Sometimes food inspiration strikes seemingly out of nowhere, and you just have to go with it.  This was the case recently when my love of Japanese and Italian food combined to form the idea of creating a Japanese inspired pizza.  After all, if noodles can travel from China to Italy as the legend goes, then why can't pizza travel from Italy to Japan?  And if a pizza can be made 'Hawaiian' for example, simply by adding a slice of pineapple or two, then why not?  The ideas started to form.  It had to have a sourdough base, because pretty much everything dough based in our house is made the sourdough way now.  Then it had to include a few Japanese inspired toppings like tofu, miso, seaweed, aubergines, mushrooms, and spring onions.  So far so good, whatever happened it should be edible at least.

As I was making the sourdough bases I couldn't decide on toppings, and had more than enough ideas for one pizza, so decided to make two instead.  One seaweed based, and one with the tomato sauce replaced with miso tahini spread, a macrobiotic favourite.  They turned out to be quite different from each other, and yet both were tasty enough to want to make again soon.  The miso tahini spread one in particular was very 'cheesy', and Scooby said, "it tastes more cheesy than cheese".  The seaweed based one tasted very much 'of the sea'.  Both were very clean tasting, and went well with a couple of simple salads, one simply of lettuce and mayo, and a carrot one included below.  These experiments yielded some good results, and these won't be the last Japizzas we make!

At the time I had no idea if there was such a thing as a Japanese pizza, but had heard of Okonomiyaki which is sometimes called Japanese pizza, even though the main resemblance is the shape. It's more like an omelette though, and is based around eggs, cabbage, cheese, and mayonnaise.  Maybe that could be veganised and revisited another time?  I have since learnt that the Japanese do in fact have a few fusion versions of pizzas, but they are hard to source outside the big cities, and usually consist of seafood based ingredients, as well as having the usual Italian staples on offer.  Could this possibly be the first vegan Japanese fusion pizza ever?  We will now keep our eyes peeled for mentions of Japanese pizza on social media, but remember... you saw it here first!

Seaweed Tofu Aubergine Pizza

Pizza base (we made our own sourdough ones)
Seaweed tartare/paste (we used Marinoe brought back from Brittany but a U.K. alternative might be Parsons Laverbread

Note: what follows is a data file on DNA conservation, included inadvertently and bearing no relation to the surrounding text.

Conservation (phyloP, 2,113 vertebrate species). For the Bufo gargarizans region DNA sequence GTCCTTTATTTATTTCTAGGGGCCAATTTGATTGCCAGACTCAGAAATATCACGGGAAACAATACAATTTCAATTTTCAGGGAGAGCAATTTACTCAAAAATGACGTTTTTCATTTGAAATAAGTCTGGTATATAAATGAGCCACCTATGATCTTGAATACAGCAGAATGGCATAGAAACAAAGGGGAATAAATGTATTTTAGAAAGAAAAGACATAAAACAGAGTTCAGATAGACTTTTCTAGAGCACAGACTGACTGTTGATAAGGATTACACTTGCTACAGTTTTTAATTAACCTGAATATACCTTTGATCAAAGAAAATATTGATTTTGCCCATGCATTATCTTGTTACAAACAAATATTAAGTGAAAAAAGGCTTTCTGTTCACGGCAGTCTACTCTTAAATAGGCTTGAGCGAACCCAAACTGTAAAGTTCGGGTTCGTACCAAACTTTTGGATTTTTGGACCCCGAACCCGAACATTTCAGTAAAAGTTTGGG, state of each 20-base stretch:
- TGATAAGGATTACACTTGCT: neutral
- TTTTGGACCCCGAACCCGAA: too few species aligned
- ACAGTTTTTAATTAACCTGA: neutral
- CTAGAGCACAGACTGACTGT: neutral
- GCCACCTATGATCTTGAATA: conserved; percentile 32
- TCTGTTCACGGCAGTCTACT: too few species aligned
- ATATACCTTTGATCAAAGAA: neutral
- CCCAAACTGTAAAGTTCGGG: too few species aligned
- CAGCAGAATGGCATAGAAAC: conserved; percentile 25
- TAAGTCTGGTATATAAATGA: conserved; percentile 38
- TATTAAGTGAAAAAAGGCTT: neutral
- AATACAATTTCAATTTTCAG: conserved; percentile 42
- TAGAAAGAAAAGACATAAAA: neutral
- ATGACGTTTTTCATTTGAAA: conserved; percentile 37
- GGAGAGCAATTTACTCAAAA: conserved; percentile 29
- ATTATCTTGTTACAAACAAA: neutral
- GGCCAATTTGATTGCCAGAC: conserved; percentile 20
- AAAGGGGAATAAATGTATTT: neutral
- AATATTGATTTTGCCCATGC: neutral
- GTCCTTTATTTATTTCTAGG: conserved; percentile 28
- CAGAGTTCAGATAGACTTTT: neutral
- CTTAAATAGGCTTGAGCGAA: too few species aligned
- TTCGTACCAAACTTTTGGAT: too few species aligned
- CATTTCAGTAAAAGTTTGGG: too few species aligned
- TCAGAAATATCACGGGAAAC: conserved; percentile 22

1 finely chopped spring onion
Thin (5mm) slices of tofu (we used half a block of Taifun smoked almond and sesame)
Thin (5mm) aubergine slices (approx. half an aubergine)
A drizzle of oil

Spread the seaweed tartare/laverbread on your base, and sprinkle the chopped spring onion over this.  Add the slices of tofu and aubergine, and add a drizzle of oil on top.  Cook in a hot oven for 15-20 mins.

Miso Tahini Pizza with Mushrooms, Peppers, and Aubergines

Pizza base
Miso tahini spread (mix 2 tbsp miso, 1 tbsp tahini, 2 tbsp water, and half a spring onion finely chopped).
4 thin aubergine slices
2 medium mushrooms sliced
1/2 a red romano pepper sliced
A drizzle of oil

Spread the miso tahini sauce on the base, add an aubergine slice in each quarter, and add the sliced mushrooms and peppers on top.  Add a drizzle of oil, and cook in a hot oven for 15-20 mins.

Carrot Salad

8 carrots grated
2 tbsp toasted sesame oil
1 1/2 tbsp brown rice vinegar
1 tbsp Tamari soy sauce
1 1/2 tbsp Nori seaweed flakes

Mix everything together and let sit to marinate for 30 mins before serving.


Wednesday, 17 July 2019

A Rush of Raspberries and a Resulting Random Dessert

We are having the best crop of raspberries we've ever had. Even sharing them with our local mama blackbird isn't a problem as there is more than enough for all of us (okay we admit it would have been hard for us to have disputed that anyway given that we have the option of dropping to the local shops for our food and she hasn't!).  It's nice to share though (I might have to have a word about our smaller supply of strawberries with her though).

Every day we have more to pick.  Some are making it into morning smoothies, some popped straight into the mouth and some squirrelled away in the freezer for out of season fruity treats.  This evening though I decided to busk it and use some with an impromptu dessert.  I only had what we had in our cupboards to work with but given that our cupboards always seem to have an ample supply of random ingredients, it wasn't too hard.  I had also enjoyed a glass or two of chilled vino blanco in the sunny garden beforehand so ease of dessert recipe was quite important too.